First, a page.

Driving along the roadside flowers blew kisses at her and told her to stop. It was hard not to when the color really was showing for a first time that year. Stopping in a park she relived some old memories of having been here with her family as a child. It always had a charm for her. Roving around a corner she started seeing some of the more recent blooms she had seen in another park two days before. Huge trees filled this river lowland, some lying down from previous floods. Soon she saw a patch of blue just ahead of her and was amazed at the beauty she stood in. Everywhere around bloomed bluebells tall and bright. It was almost like a fantasy picture seeing this black and brown landscape glow with such a heavenly color. Walking down a trail she found where they finally stopped. It was amazing to have found this walking even slower to be able and see each patch. Walking back she stopped at her car and took her camera to a bird watching blind and enjoyed another treat this park had to offer.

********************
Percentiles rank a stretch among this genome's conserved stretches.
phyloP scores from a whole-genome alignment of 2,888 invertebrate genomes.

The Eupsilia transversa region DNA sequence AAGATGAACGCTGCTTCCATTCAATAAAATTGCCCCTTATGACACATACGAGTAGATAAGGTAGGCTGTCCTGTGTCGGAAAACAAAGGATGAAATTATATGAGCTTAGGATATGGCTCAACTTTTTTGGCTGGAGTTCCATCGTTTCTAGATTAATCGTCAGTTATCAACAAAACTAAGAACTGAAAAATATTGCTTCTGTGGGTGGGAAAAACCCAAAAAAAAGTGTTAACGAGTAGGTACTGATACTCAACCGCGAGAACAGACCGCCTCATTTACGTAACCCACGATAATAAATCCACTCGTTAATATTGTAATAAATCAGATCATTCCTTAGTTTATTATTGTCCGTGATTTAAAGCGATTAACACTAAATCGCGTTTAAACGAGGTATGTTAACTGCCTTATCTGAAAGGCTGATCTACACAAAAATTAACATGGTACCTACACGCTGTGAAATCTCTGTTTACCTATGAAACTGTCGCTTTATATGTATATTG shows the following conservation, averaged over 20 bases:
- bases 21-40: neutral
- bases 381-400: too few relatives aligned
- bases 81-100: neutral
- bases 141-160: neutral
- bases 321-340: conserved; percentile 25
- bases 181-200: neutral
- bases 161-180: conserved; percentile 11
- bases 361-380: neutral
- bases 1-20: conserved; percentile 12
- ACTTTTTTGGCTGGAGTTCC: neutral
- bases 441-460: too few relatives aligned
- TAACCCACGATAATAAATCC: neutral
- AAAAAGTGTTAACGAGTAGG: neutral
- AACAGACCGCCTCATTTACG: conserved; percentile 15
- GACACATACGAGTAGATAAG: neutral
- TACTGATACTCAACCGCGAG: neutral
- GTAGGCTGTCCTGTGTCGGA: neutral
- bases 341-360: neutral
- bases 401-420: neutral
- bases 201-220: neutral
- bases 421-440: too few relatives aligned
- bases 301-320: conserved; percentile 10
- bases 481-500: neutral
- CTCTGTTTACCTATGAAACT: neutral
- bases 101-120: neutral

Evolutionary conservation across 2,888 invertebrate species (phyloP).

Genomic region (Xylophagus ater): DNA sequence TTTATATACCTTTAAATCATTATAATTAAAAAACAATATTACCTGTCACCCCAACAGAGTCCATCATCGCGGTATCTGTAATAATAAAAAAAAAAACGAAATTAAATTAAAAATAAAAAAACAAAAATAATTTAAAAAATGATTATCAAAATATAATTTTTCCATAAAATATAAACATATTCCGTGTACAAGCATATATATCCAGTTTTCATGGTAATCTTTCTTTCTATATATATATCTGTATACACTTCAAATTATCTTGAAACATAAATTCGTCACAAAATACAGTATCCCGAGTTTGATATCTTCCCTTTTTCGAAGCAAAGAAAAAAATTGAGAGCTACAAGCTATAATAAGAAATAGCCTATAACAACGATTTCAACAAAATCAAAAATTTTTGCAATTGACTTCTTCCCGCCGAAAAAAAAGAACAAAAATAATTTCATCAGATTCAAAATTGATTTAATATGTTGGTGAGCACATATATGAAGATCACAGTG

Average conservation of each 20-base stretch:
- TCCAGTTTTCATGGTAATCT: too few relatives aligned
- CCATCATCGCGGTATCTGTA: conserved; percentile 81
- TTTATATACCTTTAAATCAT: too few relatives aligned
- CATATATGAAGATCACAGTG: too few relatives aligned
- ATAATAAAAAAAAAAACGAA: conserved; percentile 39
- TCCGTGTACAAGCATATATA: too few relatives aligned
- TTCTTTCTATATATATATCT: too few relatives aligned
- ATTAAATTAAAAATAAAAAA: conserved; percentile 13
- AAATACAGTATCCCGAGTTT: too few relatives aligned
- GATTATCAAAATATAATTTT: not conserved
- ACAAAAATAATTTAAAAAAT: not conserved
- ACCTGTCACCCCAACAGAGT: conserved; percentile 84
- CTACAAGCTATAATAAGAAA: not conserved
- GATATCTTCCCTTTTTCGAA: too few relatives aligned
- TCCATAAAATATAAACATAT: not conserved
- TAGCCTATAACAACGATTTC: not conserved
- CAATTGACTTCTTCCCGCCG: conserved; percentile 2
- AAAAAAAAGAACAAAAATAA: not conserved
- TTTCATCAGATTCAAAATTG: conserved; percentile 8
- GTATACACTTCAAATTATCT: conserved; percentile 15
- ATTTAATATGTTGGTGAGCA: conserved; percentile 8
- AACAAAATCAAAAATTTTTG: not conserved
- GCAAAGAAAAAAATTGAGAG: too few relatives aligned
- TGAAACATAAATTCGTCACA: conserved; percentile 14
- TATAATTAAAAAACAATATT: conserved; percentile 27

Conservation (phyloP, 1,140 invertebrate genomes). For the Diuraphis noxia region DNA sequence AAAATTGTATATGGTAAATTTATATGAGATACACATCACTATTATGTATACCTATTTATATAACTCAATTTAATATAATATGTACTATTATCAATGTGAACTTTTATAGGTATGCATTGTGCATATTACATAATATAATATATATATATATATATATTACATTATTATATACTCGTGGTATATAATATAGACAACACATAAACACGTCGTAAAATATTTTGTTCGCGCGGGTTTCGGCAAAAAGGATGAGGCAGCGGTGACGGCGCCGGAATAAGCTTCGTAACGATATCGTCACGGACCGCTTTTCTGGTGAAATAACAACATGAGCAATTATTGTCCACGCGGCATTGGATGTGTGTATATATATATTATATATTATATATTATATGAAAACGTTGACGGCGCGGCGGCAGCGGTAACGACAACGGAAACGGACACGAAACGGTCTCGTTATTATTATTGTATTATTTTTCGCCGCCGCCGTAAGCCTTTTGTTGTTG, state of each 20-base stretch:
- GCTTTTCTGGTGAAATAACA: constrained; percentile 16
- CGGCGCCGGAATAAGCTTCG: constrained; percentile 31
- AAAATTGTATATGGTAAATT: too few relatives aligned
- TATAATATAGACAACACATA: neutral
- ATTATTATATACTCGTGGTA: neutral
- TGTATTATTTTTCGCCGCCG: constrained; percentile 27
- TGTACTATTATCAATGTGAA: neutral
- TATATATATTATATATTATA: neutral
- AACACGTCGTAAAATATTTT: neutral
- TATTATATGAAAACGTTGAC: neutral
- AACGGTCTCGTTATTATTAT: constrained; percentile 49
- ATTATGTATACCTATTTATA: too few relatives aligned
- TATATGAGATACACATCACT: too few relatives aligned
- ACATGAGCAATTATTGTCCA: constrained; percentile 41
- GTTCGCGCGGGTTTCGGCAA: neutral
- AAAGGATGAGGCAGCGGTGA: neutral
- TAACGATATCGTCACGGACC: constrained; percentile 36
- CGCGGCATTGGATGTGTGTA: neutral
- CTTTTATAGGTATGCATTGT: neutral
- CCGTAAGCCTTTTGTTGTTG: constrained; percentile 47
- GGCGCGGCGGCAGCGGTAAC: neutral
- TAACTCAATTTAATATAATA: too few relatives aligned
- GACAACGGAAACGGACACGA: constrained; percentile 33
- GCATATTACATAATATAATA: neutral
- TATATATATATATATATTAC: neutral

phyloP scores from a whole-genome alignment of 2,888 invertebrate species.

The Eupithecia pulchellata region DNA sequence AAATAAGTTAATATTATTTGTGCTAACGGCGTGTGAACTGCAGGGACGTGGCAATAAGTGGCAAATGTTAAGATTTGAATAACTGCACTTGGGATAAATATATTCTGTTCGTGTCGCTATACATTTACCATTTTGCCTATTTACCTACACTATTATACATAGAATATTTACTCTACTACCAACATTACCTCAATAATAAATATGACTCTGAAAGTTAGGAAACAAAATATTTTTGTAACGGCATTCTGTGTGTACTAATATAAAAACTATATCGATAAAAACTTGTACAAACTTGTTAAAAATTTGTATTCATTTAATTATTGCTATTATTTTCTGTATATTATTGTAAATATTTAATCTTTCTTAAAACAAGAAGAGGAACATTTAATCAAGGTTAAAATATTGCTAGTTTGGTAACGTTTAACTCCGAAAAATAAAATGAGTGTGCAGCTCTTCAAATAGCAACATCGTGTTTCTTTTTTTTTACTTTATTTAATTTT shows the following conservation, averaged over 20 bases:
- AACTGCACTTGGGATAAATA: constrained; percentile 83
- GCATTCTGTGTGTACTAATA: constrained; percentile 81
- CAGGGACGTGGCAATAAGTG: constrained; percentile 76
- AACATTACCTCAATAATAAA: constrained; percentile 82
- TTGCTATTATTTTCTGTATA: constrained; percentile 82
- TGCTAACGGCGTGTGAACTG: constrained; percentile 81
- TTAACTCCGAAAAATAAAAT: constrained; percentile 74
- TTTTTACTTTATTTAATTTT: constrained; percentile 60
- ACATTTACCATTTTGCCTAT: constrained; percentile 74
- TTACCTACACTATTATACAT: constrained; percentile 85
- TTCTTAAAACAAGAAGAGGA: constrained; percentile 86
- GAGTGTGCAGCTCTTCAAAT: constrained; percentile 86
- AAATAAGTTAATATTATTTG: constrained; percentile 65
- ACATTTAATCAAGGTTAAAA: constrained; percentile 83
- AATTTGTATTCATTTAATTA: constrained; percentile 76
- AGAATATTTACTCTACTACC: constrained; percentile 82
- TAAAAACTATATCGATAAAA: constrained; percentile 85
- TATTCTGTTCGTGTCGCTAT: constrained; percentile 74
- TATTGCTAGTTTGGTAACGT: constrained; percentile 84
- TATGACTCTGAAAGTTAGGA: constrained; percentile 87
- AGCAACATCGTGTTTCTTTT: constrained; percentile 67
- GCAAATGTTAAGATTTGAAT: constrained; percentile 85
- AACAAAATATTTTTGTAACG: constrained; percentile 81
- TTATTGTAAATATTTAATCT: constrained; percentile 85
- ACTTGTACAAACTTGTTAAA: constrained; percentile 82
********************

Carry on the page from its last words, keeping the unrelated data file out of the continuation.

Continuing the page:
Driving home she noticed a greenhouse. It was hard to pass this one and she hoped to find a fruit tree for her home. She looked at new arrivals first and had to go get a bigger box to fill with wants and wishes. It is funny how she had an armload before she found the trees. She saw one that might do, but would have to look it up when she got home. A few new friends fit well with her other finds, and she hoped it would dry up a bit to plant. When she made it to her truck she felt she should have gotten something else, but went on home instead.